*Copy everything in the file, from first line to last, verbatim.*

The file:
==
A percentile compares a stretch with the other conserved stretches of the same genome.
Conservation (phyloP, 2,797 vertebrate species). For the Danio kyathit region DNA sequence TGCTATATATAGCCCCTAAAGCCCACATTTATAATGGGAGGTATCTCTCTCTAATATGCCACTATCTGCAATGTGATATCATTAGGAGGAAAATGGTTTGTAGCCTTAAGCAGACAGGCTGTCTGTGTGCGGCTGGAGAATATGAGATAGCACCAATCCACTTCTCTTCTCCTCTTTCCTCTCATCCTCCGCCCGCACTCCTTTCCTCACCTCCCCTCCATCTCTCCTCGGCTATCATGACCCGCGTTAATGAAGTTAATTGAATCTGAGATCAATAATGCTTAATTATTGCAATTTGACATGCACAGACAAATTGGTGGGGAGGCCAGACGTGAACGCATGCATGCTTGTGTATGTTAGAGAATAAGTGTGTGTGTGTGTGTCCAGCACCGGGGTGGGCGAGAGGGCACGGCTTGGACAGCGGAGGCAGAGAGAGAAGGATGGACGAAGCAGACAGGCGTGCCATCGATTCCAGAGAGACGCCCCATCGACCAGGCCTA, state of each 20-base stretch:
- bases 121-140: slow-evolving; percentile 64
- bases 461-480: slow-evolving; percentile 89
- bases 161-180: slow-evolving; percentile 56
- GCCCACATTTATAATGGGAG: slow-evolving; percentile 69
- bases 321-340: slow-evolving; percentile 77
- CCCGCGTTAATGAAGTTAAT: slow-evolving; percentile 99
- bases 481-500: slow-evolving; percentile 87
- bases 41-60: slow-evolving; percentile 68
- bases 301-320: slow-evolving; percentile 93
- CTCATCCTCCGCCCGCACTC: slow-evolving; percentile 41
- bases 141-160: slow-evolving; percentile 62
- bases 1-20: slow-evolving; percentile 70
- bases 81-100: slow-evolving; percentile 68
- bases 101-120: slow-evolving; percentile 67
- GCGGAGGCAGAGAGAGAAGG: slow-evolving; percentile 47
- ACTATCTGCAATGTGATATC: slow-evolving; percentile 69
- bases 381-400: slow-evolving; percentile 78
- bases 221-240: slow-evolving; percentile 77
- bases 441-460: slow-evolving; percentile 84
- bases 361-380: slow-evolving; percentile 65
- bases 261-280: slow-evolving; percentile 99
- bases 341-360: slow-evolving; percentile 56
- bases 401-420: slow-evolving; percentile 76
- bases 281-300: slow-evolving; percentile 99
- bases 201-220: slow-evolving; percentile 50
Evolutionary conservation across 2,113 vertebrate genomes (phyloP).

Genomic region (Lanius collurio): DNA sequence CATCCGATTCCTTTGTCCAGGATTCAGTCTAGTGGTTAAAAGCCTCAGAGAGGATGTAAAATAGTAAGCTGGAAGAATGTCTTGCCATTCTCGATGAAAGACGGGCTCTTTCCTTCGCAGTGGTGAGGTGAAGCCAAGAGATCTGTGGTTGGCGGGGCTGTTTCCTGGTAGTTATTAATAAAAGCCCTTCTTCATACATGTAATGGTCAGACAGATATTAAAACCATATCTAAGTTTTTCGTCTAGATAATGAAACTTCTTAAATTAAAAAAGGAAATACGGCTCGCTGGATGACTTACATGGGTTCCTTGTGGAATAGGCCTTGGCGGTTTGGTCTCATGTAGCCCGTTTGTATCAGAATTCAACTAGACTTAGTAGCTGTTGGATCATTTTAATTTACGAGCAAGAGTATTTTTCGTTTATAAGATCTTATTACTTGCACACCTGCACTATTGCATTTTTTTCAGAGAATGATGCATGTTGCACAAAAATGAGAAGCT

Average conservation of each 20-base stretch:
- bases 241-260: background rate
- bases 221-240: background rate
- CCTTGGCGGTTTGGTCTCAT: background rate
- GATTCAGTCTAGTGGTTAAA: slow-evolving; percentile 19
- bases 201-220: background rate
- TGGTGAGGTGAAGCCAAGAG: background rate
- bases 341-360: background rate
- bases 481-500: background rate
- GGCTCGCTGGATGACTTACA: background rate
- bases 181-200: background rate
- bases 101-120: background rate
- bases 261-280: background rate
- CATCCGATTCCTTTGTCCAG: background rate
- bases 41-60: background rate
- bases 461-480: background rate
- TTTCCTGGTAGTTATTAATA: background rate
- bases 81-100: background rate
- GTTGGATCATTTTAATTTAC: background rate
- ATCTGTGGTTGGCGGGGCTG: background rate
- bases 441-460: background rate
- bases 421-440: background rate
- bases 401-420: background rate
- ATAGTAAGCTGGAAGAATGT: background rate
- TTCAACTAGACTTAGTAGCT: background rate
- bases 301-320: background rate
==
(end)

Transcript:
A percentile compares a stretch with the other conserved stretches of the same genome.
Conservation (phyloP, 2,797 vertebrate species). For the Danio kyathit region DNA sequence TGCTATATATAGCCCCTAAAGCCCACATTTATAATGGGAGGTATCTCTCTCTAATATGCCACTATCTGCAATGTGATATCATTAGGAGGAAAATGGTTTGTAGCCTTAAGCAGACAGGCTGTCTGTGTGCGGCTGGAGAATATGAGATAGCACCAATCCACTTCTCTTCTCCTCTTTCCTCTCATCCTCCGCCCGCACTCCTTTCCTCACCTCCCCTCCATCTCTCCTCGGCTATCATGACCCGCGTTAATGAAGTTAATTGAATCTGAGATCAATAATGCTTAATTATTGCAATTTGACATGCACAGACAAATTGGTGGGGAGGCCAGACGTGAACGCATGCATGCTTGTGTATGTTAGAGAATAAGTGTGTGTGTGTGTGTCCAGCACCGGGGTGGGCGAGAGGGCACGGCTTGGACAGCGGAGGCAGAGAGAGAAGGATGGACGAAGCAGACAGGCGTGCCATCGATTCCAGAGAGACGCCCCATCGACCAGGCCTA, state of each 20-base stretch:
- bases 121-140: slow-evolving; percentile 64
- bases 461-480: slow-evolving; percentile 89
- bases 161-180: slow-evolving; percentile 56
- GCCCACATTTATAATGGGAG: slow-evolving; percentile 69
- bases 321-340: slow-evolving; percentile 77
- CCCGCGTTAATGAAGTTAAT: slow-evolving; percentile 99
- bases 481-500: slow-evolving; percentile 87
- bases 41-60: slow-evolving; percentile 68
- bases 301-320: slow-evolving; percentile 93
- CTCATCCTCCGCCCGCACTC: slow-evolving; percentile 41
- bases 141-160: slow-evolving; percentile 62
- bases 1-20: slow-evolving; percentile 70
- bases 81-100: slow-evolving; percentile 68
- bases 101-120: slow-evolving; percentile 67
- GCGGAGGCAGAGAGAGAAGG: slow-evolving; percentile 47
- ACTATCTGCAATGTGATATC: slow-evolving; percentile 69
- bases 381-400: slow-evolving; percentile 78
- bases 221-240: slow-evolving; percentile 77
- bases 441-460: slow-evolving; percentile 84
- bases 361-380: slow-evolving; percentile 65
- bases 261-280: slow-evolving; percentile 99
- bases 341-360: slow-evolving; percentile 56
- bases 401-420: slow-evolving; percentile 76
- bases 281-300: slow-evolving; percentile 99
- bases 201-220: slow-evolving; percentile 50
Evolutionary conservation across 2,113 vertebrate genomes (phyloP).

Genomic region (Lanius collurio): DNA sequence CATCCGATTCCTTTGTCCAGGATTCAGTCTAGTGGTTAAAAGCCTCAGAGAGGATGTAAAATAGTAAGCTGGAAGAATGTCTTGCCATTCTCGATGAAAGACGGGCTCTTTCCTTCGCAGTGGTGAGGTGAAGCCAAGAGATCTGTGGTTGGCGGGGCTGTTTCCTGGTAGTTATTAATAAAAGCCCTTCTTCATACATGTAATGGTCAGACAGATATTAAAACCATATCTAAGTTTTTCGTCTAGATAATGAAACTTCTTAAATTAAAAAAGGAAATACGGCTCGCTGGATGACTTACATGGGTTCCTTGTGGAATAGGCCTTGGCGGTTTGGTCTCATGTAGCCCGTTTGTATCAGAATTCAACTAGACTTAGTAGCTGTTGGATCATTTTAATTTACGAGCAAGAGTATTTTTCGTTTATAAGATCTTATTACTTGCACACCTGCACTATTGCATTTTTTTCAGAGAATGATGCATGTTGCACAAAAATGAGAAGCT

Average conservation of each 20-base stretch:
- bases 241-260: background rate
- bases 221-240: background rate
- CCTTGGCGGTTTGGTCTCAT: background rate
- GATTCAGTCTAGTGGTTAAA: slow-evolving; percentile 19
- bases 201-220: background rate
- TGGTGAGGTGAAGCCAAGAG: background rate
- bases 341-360: background rate
- bases 481-500: background rate
- GGCTCGCTGGATGACTTACA: background rate
- bases 181-200: background rate
- bases 101-120: background rate
- bases 261-280: background rate
- CATCCGATTCCTTTGTCCAG: background rate
- bases 41-60: background rate
- bases 461-480: background rate
- TTTCCTGGTAGTTATTAATA: background rate
- bases 81-100: background rate
- GTTGGATCATTTTAATTTAC: background rate
- ATCTGTGGTTGGCGGGGCTG: background rate
- bases 441-460: background rate
- bases 421-440: background rate
- bases 401-420: background rate
- ATAGTAAGCTGGAAGAATGT: background rate
- TTCAACTAGACTTAGTAGCT: background rate
- bases 301-320: background rate